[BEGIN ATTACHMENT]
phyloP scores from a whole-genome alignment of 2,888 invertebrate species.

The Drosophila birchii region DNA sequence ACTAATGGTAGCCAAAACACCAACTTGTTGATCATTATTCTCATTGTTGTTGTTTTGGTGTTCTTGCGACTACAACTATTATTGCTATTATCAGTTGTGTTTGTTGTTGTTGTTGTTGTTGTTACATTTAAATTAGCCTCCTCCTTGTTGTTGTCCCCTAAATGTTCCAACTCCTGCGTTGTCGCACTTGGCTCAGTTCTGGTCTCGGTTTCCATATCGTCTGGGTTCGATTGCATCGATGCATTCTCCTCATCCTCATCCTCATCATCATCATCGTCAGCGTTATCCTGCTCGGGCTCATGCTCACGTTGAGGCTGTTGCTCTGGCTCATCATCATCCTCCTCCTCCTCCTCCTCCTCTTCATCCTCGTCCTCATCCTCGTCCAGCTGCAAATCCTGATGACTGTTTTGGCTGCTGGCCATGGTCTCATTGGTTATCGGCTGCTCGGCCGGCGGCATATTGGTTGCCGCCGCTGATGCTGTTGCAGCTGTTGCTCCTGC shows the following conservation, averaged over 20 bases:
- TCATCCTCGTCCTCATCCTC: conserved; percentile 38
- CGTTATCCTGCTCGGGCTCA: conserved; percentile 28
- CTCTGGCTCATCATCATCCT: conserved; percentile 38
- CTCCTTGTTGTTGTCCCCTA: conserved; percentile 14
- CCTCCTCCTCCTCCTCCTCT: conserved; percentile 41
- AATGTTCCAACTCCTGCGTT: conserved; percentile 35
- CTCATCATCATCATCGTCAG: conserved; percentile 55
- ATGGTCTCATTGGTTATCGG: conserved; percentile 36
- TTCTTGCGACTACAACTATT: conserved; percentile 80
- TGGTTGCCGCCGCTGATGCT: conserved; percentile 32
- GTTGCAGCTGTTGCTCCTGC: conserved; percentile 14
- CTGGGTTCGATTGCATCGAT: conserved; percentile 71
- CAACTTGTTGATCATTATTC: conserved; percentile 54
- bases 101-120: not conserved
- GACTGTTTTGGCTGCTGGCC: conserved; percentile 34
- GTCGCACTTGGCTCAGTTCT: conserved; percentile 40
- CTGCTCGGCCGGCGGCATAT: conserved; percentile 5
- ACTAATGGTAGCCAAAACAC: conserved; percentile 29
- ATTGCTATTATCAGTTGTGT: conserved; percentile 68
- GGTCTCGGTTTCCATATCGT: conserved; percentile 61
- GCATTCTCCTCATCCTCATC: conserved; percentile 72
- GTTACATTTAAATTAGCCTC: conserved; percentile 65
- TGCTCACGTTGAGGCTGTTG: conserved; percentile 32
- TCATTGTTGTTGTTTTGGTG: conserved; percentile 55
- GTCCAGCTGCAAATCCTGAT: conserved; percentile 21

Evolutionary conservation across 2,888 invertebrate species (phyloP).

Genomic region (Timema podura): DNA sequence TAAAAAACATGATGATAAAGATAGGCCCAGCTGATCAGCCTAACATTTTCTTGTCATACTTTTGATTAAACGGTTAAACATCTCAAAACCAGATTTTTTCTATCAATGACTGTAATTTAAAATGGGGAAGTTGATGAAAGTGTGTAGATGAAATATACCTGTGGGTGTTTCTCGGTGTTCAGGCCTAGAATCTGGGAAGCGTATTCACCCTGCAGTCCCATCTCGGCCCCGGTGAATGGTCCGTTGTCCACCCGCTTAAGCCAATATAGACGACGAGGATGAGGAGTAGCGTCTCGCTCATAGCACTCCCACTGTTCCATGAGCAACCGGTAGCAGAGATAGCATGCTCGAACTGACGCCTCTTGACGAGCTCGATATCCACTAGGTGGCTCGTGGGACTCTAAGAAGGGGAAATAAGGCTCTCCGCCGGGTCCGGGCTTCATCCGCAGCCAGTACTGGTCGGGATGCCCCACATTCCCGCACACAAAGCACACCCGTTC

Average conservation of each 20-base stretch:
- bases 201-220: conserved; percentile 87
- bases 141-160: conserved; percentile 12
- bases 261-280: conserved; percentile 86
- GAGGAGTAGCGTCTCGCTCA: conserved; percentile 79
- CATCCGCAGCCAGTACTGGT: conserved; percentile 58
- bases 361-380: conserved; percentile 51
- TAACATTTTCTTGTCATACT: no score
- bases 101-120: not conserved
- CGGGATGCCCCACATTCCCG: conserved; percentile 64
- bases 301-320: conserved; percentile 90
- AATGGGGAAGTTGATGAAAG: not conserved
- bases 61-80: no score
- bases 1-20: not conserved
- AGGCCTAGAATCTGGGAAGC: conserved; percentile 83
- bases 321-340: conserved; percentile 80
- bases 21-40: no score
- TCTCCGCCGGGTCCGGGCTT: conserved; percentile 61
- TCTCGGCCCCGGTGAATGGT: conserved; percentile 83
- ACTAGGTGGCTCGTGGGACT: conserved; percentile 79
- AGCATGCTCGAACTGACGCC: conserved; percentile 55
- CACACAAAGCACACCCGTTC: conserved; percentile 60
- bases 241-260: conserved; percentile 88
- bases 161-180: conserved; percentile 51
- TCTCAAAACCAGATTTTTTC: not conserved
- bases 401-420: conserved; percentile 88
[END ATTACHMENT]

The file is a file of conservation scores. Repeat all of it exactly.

phyloP scores from a whole-genome alignment of 2,888 invertebrate species.

The Drosophila birchii region DNA sequence ACTAATGGTAGCCAAAACACCAACTTGTTGATCATTATTCTCATTGTTGTTGTTTTGGTGTTCTTGCGACTACAACTATTATTGCTATTATCAGTTGTGTTTGTTGTTGTTGTTGTTGTTGTTACATTTAAATTAGCCTCCTCCTTGTTGTTGTCCCCTAAATGTTCCAACTCCTGCGTTGTCGCACTTGGCTCAGTTCTGGTCTCGGTTTCCATATCGTCTGGGTTCGATTGCATCGATGCATTCTCCTCATCCTCATCCTCATCATCATCATCGTCAGCGTTATCCTGCTCGGGCTCATGCTCACGTTGAGGCTGTTGCTCTGGCTCATCATCATCCTCCTCCTCCTCCTCCTCCTCTTCATCCTCGTCCTCATCCTCGTCCAGCTGCAAATCCTGATGACTGTTTTGGCTGCTGGCCATGGTCTCATTGGTTATCGGCTGCTCGGCCGGCGGCATATTGGTTGCCGCCGCTGATGCTGTTGCAGCTGTTGCTCCTGC shows the following conservation, averaged over 20 bases:
- TCATCCTCGTCCTCATCCTC: conserved; percentile 38
- CGTTATCCTGCTCGGGCTCA: conserved; percentile 28
- CTCTGGCTCATCATCATCCT: conserved; percentile 38
- CTCCTTGTTGTTGTCCCCTA: conserved; percentile 14
- CCTCCTCCTCCTCCTCCTCT: conserved; percentile 41
- AATGTTCCAACTCCTGCGTT: conserved; percentile 35
- CTCATCATCATCATCGTCAG: conserved; percentile 55
- ATGGTCTCATTGGTTATCGG: conserved; percentile 36
- TTCTTGCGACTACAACTATT: conserved; percentile 80
- TGGTTGCCGCCGCTGATGCT: conserved; percentile 32
- GTTGCAGCTGTTGCTCCTGC: conserved; percentile 14
- CTGGGTTCGATTGCATCGAT: conserved; percentile 71
- CAACTTGTTGATCATTATTC: conserved; percentile 54
- bases 101-120: not conserved
- GACTGTTTTGGCTGCTGGCC: conserved; percentile 34
- GTCGCACTTGGCTCAGTTCT: conserved; percentile 40
- CTGCTCGGCCGGCGGCATAT: conserved; percentile 5
- ACTAATGGTAGCCAAAACAC: conserved; percentile 29
- ATTGCTATTATCAGTTGTGT: conserved; percentile 68
- GGTCTCGGTTTCCATATCGT: conserved; percentile 61
- GCATTCTCCTCATCCTCATC: conserved; percentile 72
- GTTACATTTAAATTAGCCTC: conserved; percentile 65
- TGCTCACGTTGAGGCTGTTG: conserved; percentile 32
- TCATTGTTGTTGTTTTGGTG: conserved; percentile 55
- GTCCAGCTGCAAATCCTGAT: conserved; percentile 21

Evolutionary conservation across 2,888 invertebrate species (phyloP).

Genomic region (Timema podura): DNA sequence TAAAAAACATGATGATAAAGATAGGCCCAGCTGATCAGCCTAACATTTTCTTGTCATACTTTTGATTAAACGGTTAAACATCTCAAAACCAGATTTTTTCTATCAATGACTGTAATTTAAAATGGGGAAGTTGATGAAAGTGTGTAGATGAAATATACCTGTGGGTGTTTCTCGGTGTTCAGGCCTAGAATCTGGGAAGCGTATTCACCCTGCAGTCCCATCTCGGCCCCGGTGAATGGTCCGTTGTCCACCCGCTTAAGCCAATATAGACGACGAGGATGAGGAGTAGCGTCTCGCTCATAGCACTCCCACTGTTCCATGAGCAACCGGTAGCAGAGATAGCATGCTCGAACTGACGCCTCTTGACGAGCTCGATATCCACTAGGTGGCTCGTGGGACTCTAAGAAGGGGAAATAAGGCTCTCCGCCGGGTCCGGGCTTCATCCGCAGCCAGTACTGGTCGGGATGCCCCACATTCCCGCACACAAAGCACACCCGTTC

Average conservation of each 20-base stretch:
- bases 201-220: conserved; percentile 87
- bases 141-160: conserved; percentile 12
- bases 261-280: conserved; percentile 86
- GAGGAGTAGCGTCTCGCTCA: conserved; percentile 79
- CATCCGCAGCCAGTACTGGT: conserved; percentile 58
- bases 361-380: conserved; percentile 51
- TAACATTTTCTTGTCATACT: no score
- bases 101-120: not conserved
- CGGGATGCCCCACATTCCCG: conserved; percentile 64
- bases 301-320: conserved; percentile 90
- AATGGGGAAGTTGATGAAAG: not conserved
- bases 61-80: no score
- bases 1-20: not conserved
- AGGCCTAGAATCTGGGAAGC: conserved; percentile 83
- bases 321-340: conserved; percentile 80
- bases 21-40: no score
- TCTCCGCCGGGTCCGGGCTT: conserved; percentile 61
- TCTCGGCCCCGGTGAATGGT: conserved; percentile 83
- ACTAGGTGGCTCGTGGGACT: conserved; percentile 79
- AGCATGCTCGAACTGACGCC: conserved; percentile 55
- CACACAAAGCACACCCGTTC: conserved; percentile 60
- bases 241-260: conserved; percentile 88
- bases 161-180: conserved; percentile 51
- TCTCAAAACCAGATTTTTTC: not conserved
- bases 401-420: conserved; percentile 88